ON July 12 in 1957, the National Gallery of Zimbabwe (NGZ) was officially opened by the Queen Mother of the United Kingdom.
Sixty years later, the institution still stands, as a preserve of African cultural heritage. Considering that not many Zimbabweans bother to invest time in understanding what really happens in this art space — it is quite a milestone that Government and staff at the gallery have managed to keep it open and fully functional.
NGZ will be hosting a variety of events to celebrate its Diamond Jubilee. The Sunday Mail Leisure spoke to NGZ executive director, Doreen Sibanda, about the celebrations.
“The gallery was opened way back in July 1957 and we are really excited to have managed to inherit this space and keep it afloat till now. To celebrate our 60th anniversary, we have lined up a number of activities throughout the course of the year, in the form of exhibitions and parties, as opposed to just having one major event,” said Sibanda.
She added: “So already we have had a couple of exhibitions that reflect on the journey thus far and we will be having more as the year progresses.”
Some of the events include hosting the second International Congress of African Cultures, with the last one having been held in 1962.
“In 2017 we will host the second iteration of the International Congress of African Cultures and we trust it will have more momentum than the first one. This is especially since we are driven to retake ownership of our artistic narrative and assert our leadership in affairs of this nature.”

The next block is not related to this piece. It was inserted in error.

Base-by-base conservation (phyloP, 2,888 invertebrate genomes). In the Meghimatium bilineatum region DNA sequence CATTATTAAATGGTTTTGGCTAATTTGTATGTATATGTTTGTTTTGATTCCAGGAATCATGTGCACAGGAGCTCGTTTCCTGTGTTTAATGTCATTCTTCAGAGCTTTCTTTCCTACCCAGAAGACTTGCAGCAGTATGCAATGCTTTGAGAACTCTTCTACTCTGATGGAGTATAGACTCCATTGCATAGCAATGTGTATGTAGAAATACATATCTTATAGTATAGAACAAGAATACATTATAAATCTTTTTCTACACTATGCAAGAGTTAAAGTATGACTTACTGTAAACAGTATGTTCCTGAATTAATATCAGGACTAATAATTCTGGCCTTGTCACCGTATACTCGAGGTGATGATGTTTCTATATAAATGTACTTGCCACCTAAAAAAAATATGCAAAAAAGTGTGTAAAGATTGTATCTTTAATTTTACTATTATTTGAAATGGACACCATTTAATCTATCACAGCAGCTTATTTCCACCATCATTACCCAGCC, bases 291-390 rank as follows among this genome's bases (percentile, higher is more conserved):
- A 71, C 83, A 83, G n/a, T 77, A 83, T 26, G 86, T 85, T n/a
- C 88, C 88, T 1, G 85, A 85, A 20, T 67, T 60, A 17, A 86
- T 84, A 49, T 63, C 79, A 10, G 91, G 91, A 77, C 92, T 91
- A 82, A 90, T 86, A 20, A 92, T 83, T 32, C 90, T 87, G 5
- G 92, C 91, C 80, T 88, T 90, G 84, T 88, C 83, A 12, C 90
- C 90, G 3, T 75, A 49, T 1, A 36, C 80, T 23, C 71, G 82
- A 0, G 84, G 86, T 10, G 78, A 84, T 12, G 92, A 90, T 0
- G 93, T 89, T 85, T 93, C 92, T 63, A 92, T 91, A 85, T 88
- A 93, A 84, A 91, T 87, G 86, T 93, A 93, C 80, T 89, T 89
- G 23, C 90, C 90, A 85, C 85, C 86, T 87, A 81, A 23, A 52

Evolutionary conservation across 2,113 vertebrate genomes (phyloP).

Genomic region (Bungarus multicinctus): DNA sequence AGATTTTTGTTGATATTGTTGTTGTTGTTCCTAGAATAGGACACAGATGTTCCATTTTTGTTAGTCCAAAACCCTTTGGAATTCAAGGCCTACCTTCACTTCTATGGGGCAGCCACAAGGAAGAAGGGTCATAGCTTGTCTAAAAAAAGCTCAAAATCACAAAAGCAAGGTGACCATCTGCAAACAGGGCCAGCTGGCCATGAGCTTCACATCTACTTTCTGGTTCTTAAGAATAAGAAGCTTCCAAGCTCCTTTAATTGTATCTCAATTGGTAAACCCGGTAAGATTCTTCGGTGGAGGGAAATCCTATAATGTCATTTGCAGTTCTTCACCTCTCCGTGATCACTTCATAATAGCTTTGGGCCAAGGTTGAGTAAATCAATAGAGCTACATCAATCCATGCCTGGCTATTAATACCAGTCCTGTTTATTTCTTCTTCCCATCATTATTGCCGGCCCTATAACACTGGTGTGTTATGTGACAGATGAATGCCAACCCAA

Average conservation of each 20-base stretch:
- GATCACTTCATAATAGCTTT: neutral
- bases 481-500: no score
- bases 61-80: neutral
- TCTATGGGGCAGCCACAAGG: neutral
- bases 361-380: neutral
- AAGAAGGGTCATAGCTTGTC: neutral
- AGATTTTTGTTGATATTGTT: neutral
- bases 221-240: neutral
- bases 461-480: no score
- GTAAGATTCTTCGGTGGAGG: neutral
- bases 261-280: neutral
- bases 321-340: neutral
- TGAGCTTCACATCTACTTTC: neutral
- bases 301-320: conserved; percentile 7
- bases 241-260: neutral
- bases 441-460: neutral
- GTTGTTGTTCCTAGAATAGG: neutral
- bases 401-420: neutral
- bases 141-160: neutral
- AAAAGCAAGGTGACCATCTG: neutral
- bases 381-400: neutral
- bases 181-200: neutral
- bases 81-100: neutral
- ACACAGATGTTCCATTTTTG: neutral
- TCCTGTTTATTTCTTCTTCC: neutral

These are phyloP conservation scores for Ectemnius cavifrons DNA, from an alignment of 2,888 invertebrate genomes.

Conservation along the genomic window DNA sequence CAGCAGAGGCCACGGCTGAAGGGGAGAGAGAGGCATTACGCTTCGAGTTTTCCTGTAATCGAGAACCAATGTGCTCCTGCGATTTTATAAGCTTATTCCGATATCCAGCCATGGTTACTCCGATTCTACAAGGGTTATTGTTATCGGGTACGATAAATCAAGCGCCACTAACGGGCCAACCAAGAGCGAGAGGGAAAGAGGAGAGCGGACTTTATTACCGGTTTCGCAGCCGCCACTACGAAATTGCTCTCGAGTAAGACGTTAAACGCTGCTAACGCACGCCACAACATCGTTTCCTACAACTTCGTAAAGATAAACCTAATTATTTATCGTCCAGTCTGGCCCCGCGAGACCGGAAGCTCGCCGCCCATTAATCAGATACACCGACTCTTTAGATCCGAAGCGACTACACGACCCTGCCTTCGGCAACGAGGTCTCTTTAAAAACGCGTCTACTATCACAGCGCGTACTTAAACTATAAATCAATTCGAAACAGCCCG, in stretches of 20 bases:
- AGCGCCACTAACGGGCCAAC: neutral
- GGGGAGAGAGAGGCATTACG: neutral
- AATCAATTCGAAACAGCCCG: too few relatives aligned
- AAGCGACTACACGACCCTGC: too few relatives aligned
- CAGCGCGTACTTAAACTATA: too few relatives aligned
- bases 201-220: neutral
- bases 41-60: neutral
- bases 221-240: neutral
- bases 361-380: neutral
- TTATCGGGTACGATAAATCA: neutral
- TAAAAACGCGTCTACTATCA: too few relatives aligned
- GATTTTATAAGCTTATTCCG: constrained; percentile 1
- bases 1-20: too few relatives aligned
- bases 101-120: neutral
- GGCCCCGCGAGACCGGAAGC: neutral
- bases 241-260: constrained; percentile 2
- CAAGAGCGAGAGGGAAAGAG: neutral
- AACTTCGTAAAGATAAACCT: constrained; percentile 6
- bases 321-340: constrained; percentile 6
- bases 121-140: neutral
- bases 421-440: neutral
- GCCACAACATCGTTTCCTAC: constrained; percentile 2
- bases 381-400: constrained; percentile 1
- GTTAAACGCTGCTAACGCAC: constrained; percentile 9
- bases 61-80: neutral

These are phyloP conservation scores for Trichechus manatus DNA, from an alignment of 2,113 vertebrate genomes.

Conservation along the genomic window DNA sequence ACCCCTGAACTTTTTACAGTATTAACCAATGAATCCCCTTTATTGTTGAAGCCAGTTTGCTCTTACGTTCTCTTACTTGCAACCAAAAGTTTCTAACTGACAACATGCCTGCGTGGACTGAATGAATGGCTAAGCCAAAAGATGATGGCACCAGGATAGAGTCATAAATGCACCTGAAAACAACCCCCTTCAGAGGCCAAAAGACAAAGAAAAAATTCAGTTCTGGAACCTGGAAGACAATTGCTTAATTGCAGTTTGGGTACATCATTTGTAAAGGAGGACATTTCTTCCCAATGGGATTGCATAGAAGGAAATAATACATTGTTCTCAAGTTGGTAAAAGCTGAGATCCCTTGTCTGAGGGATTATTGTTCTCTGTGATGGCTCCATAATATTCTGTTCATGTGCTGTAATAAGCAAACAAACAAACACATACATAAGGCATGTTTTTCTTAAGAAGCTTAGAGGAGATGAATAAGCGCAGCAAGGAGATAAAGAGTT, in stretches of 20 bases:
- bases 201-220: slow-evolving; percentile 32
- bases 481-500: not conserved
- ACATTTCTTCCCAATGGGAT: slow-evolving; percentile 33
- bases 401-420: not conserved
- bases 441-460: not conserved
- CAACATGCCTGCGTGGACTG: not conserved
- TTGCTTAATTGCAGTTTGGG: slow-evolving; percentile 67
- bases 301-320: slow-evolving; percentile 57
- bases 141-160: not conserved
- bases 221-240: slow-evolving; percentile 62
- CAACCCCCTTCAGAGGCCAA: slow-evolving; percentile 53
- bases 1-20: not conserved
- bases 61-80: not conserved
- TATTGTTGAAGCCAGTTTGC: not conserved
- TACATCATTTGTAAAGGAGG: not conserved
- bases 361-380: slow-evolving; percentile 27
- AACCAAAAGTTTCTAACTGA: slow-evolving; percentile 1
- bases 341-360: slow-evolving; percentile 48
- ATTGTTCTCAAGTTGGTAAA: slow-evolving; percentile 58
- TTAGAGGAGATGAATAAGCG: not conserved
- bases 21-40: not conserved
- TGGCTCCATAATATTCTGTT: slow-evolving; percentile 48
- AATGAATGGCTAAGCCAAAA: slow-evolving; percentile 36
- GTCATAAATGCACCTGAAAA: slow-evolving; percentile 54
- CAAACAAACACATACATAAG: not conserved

Sibanda also indicated that there would be a Diamond Anniversary Gala in July dubbed, “Rockin’ it since ’57”.
“A critical exhibition to look out for as we celebrate our anniversary is the one we will host in September. This show will be mapping the development of art in Zimbabwe from the ’60s till now. It will be a historical exhibition featuring the artistes that have contributed to significant shifts in the development of art in Zimbabwe,” she highlighted.
One of the major aims of the gallery has been to make the space more relevant to all Zimbabweans as opposed to artistes, arts critics and the few who appreciate visual arts.
“It takes time to make institutions such as this one that were developed before independence relevant to the majority. Many still see them as some colonial relics and yet inside it’s the people’s work and heritage.
“Maybe it’s the packaging that is a bit intimidating. We will work hard to ensure that the majority of Zimbabweans begin to appreciate the art space and understand the critical role it plays in preserving our national heritage.”
Sibanda pointed out that over the past 20 years parents have begun to slowly comprehend visual art and are now supporting their children in pursuing a career in the field.
“What is also exciting as we celebrate our 60th anniversary is that we are slowly seeing a shift in mindset from Zimbabwean parents as they are now appreciating the arts and are seeing that their children are able to make a living off the arts.
“In years gone by we used to get children who are so passionate about visual art coming through to see the works and get inspiration, only for their dreams to be quashed by their parents. However, nowadays we have noticed a shift in mindset and parents are now supporting their children who want to pursue careers in the visual arts field,” reflected Sibanda.
NGZ has over the years contributed immensely in getting local artistes international exposure. They helped build artistes’ careers, some are now exhibiting in foreign lands while some are regarded as virtuosos in the game the world over.
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